Stories from the window seat

Stories from the window seat

I have been fortunate enough as have many other millennials to have had the ability to fly to foreign countries both far and away from this little island we live on. During many of the flights, I have been with family or friends, able to talk easily and feel comfortable using their shoulder as a head rest. However, I have occasionally had the delight or displeasure of sitting next to strangers. I have sat next to a rather large and boisterous American on my way to New York. I have cringed as a middle-aged woman began to break into song during a flight to Greece. And as recently as last week, a scaly woman with a Yorkshire accent sat behind me on a flight to Germany. Ane, my girlfriend complained “I smell cats and cigarettes.” Though, I will instead be telling the stories of some wonderful strangers I’ve had the pleasure to meet on my travels.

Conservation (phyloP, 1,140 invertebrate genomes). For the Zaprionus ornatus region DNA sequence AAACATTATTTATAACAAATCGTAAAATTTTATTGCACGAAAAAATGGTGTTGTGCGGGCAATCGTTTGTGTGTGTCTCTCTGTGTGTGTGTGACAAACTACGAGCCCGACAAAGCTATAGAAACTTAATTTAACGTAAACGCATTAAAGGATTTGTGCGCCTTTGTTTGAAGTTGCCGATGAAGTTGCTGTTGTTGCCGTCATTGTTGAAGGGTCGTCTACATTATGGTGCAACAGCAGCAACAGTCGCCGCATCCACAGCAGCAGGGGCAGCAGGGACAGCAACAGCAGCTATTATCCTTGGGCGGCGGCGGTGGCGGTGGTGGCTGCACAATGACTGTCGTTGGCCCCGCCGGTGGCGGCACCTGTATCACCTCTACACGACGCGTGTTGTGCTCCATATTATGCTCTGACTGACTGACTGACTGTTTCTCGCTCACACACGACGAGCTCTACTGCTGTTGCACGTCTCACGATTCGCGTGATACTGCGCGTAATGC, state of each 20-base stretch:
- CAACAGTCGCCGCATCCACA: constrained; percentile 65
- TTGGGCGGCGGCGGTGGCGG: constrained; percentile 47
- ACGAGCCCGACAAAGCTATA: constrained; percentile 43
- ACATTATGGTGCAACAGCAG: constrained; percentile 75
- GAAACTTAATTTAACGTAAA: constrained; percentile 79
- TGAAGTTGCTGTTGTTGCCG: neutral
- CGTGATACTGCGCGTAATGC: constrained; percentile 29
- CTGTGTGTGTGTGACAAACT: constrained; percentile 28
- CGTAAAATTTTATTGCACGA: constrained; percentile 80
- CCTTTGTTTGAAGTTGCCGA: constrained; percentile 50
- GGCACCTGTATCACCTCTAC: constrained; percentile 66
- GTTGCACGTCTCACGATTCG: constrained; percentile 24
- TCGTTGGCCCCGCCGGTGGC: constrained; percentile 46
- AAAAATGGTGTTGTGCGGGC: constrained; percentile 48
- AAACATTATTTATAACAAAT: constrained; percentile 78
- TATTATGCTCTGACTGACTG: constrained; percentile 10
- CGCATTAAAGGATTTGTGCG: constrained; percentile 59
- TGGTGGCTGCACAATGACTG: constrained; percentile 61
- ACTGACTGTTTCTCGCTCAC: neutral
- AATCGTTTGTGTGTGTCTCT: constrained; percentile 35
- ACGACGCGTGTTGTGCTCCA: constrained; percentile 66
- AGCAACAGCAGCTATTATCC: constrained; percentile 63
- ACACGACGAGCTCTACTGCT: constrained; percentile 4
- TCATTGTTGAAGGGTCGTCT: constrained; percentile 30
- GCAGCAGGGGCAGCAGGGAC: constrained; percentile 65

I’ve had many encounters in the sky but here I will be only reflecting on three. Maybe I will make more than one of these. The first time I sat next to a stranger on an airplane was back in 2006 during a family holiday to Florida. I had originally been sat next to my sister but my grandma decided it would be best if I sat next to a teenage boy not too many years older than myself at the time. I sat down next to a skinny boy who had his knees crushed against the seat in front. I introduced myself, his name was David and he was with his younger cousin, who’s name escapes me. David was 15 and enjoyed films and listening to a variety of rock music. As I was about to enter high school and worried about the transition I decided to ask David if I would be able to settle okay. He spoke at length about the great positives of going to secondary school and how the people I would meet would be those I would know for the rest of my life. And you know, he was right. I remember one thing he said “No one really likes change but variation is what makes everything interesting.” We spent several hours along with his cousin talking about our similar interests and what we wanted to do when we were much older. He wanted a job in graphic design and reassured me his guitar playing skills were by far the best I would have seen. After landing, I passed through security with my family and enjoyed my holiday. Back at Manchester airport two weeks later, I was collecting my suitcase from the carousel when I heard David shout from the other side of the room. We had a small conversation before I was dragged away to catch a taxi. I often wonder if he is doing well, I have a feeling he is.